Conference focuses on nuclear weapons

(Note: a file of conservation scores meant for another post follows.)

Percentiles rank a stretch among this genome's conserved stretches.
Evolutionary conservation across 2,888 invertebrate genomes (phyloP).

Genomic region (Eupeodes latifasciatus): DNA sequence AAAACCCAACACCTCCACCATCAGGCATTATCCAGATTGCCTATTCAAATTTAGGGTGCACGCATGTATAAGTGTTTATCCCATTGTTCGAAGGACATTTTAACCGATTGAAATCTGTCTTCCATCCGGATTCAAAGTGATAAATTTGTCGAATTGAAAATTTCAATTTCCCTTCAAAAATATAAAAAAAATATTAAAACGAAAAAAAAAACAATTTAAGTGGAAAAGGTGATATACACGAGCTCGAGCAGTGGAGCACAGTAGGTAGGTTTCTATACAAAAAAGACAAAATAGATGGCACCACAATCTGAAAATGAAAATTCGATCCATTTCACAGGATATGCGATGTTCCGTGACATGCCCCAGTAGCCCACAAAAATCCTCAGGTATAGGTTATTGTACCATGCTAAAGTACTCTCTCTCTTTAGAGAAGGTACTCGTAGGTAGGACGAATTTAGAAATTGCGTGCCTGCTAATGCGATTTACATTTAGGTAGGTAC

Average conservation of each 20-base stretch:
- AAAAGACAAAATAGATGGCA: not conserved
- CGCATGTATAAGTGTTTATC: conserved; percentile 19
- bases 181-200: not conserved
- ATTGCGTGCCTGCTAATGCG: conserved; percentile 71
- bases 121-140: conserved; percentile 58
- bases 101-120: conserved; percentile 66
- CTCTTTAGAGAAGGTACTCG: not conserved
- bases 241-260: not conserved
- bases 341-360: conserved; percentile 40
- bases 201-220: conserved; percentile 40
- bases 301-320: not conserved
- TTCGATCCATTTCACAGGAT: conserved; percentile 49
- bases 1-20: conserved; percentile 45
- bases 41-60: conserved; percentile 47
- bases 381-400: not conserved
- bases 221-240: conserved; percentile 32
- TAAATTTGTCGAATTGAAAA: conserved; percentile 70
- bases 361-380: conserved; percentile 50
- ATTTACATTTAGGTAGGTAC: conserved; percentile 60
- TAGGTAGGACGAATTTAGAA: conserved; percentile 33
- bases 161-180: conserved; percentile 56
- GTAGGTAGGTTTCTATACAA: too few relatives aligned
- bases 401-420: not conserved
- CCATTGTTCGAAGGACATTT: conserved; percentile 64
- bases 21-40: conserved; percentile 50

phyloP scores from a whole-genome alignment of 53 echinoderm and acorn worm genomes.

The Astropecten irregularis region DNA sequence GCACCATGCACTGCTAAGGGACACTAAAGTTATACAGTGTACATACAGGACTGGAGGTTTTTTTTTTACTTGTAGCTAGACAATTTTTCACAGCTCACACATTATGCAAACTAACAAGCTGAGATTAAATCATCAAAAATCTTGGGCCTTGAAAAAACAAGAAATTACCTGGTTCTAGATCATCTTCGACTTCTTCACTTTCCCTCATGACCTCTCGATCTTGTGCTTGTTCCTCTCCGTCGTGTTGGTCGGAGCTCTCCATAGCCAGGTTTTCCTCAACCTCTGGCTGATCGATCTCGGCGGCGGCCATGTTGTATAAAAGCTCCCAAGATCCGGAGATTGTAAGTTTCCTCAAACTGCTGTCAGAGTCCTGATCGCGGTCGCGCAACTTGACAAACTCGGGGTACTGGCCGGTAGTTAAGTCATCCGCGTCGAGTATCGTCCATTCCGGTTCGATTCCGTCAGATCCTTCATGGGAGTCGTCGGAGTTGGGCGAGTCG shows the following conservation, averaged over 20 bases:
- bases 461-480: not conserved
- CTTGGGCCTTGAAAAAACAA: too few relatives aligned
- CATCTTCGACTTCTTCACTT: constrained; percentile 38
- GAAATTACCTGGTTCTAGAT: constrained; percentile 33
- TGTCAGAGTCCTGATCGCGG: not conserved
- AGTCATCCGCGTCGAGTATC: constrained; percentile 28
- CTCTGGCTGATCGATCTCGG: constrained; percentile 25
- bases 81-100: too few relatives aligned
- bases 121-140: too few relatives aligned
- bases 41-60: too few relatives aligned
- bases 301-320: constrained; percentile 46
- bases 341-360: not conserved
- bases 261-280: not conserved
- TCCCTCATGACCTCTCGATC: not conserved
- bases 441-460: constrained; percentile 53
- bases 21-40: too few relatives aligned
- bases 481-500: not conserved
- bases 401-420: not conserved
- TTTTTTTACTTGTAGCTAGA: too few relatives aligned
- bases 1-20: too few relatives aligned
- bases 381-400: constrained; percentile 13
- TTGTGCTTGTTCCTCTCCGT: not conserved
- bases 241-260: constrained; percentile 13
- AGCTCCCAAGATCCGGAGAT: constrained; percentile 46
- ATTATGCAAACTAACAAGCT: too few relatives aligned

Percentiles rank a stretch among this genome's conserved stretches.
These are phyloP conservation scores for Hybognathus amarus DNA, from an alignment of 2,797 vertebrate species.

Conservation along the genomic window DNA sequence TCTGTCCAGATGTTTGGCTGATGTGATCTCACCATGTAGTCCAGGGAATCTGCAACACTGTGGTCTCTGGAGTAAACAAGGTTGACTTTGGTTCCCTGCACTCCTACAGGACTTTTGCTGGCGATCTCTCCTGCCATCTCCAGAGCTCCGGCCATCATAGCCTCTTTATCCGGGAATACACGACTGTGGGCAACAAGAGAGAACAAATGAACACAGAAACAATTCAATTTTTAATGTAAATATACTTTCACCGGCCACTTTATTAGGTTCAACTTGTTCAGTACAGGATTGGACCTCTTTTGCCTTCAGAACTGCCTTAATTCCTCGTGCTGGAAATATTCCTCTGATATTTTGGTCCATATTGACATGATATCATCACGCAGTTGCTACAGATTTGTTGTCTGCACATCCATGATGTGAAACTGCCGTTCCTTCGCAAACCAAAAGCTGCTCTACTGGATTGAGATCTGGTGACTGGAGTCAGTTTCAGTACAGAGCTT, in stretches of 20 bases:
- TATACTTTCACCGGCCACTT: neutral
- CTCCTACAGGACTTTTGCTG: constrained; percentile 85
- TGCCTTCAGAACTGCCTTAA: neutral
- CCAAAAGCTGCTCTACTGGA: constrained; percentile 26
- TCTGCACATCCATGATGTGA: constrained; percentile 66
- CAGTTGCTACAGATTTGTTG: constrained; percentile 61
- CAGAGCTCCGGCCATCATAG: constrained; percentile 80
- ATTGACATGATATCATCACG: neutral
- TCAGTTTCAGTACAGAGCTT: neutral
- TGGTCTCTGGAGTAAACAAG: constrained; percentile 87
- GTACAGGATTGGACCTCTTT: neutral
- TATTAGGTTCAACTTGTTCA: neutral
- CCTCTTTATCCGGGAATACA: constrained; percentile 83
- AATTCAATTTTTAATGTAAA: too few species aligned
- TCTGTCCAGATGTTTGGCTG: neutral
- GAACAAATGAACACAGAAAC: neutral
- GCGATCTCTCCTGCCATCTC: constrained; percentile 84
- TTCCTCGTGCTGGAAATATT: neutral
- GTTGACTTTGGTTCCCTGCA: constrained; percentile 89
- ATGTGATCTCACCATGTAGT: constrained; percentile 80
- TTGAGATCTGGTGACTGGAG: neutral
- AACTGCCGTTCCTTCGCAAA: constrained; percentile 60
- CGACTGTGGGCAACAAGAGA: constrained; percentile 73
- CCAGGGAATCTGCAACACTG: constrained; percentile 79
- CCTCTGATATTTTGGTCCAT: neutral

Recent tension surrounding the testing of nuclear weapons by India and Pakistan helped spearhead a discussion on the problems associated with the development of nuclear weapons in the Indian Ocean region last week.\nThe prevention of nuclear weapons has been a part of the national debate for decades, said David Albright, senior research fellow at the Center for the Study of Global Change. The center took part in sponsoring the conference Thursday and Friday in the Moot Court Room of the Law School.\nThe buildup of nuclear power is taking place in nations surrounding the Indian Ocean, Albright said.\n"While we've produced some notable successes," he said, "there are growing indications that proliferation is likely to increase in the years ahead." \nThe Indian Ocean region is usually examined in sections -- South Asia, the Persian Gulf states, Southern Africa and outlying countries such as Australia, Albright said. \nBut the conference looked at the entire region and at the impact nuclearization has on its military and politics, most of which lie on the periphery of the Indian Ocean. \nThe conference first discussed why states want to build nuclear weapons, which was the subject of the keynote speech by Sir Timothy Garden of the Centre for Defence Studies, King's College London. \nOther subjects examined by the scholars were the prospects for proliferation and U.S. response to the buildup of weapons of mass destruction. \nSouth Asia, with Indian-Pakistani relations, was a main focus. States in the Red Sea and Persian Gulf, such as Israel, Iran and Iraq, and other nations bordering the Indian Ocean in Africa including Australia were also discussed.\nMethods of controlling nuclear weapons such as treaties do not always serve as impediments, Albright said. Still, as Garden pointed out, the U.S.-Soviet Union's Strategic Arms Reduction Treaty, while not successful, became a model for national missile defense proposals.\nPolitical pressure is used to impede the building of arms, Albright said, but many states lack the leverage to influence others.\nJudith Yaphe from the Institute of National Security Studies at the National Defense University spoke about Iraq's nuclear weapons program. The University is a think tank in Washington.\nShe said although economic sanctions should be lifted in Iraq, the sanctions on developing weapons should not. While the nuclear capability of the country is problematic, the nuclear superpowers cannot stop them, Yaphe said. \n "Given the U.S. cannot prevent a country that wants to acquire nuclear capabilities -- we can delay but we can't deny them -- then you have to craft a policy that will cause weapons to be used as a deterrent" rather than as weapons of war, Yaphe said. \n There are plausible reasons for a country to develop its nuclear stockpile, Garden said. \n "Fear of hostile states must be a major factor," he said. Albright said the political and social relations between countries can also come into play.\n A country like Iraq, which has been trying to get nuclear capability since the mid-1970s, wants to be a regional power and get respect from its neighbors, Garden said. It may feel it has nuclear weapons enemies in Israel and potentially Iran. He said Israel may feel surrounded by enemies and lack strategic depth because of its small population. \n"There are some states that are isolated, and once isolated, their insecurity tends to feed on itself," Garden said, "and they convince themselves they need to have the ultimate deterrence, or worse, the ultimate weapon for war fighting."\nThe conference was also sponsored by the India Studies Program, the African Studies Program and the Middle Eastern Studies Program. \n"Our intention was to assemble a small group of specialists who can present some of their ideas and views and test them before the group," said Brian Winchester, chairman of the center. The center studies issues of global importance.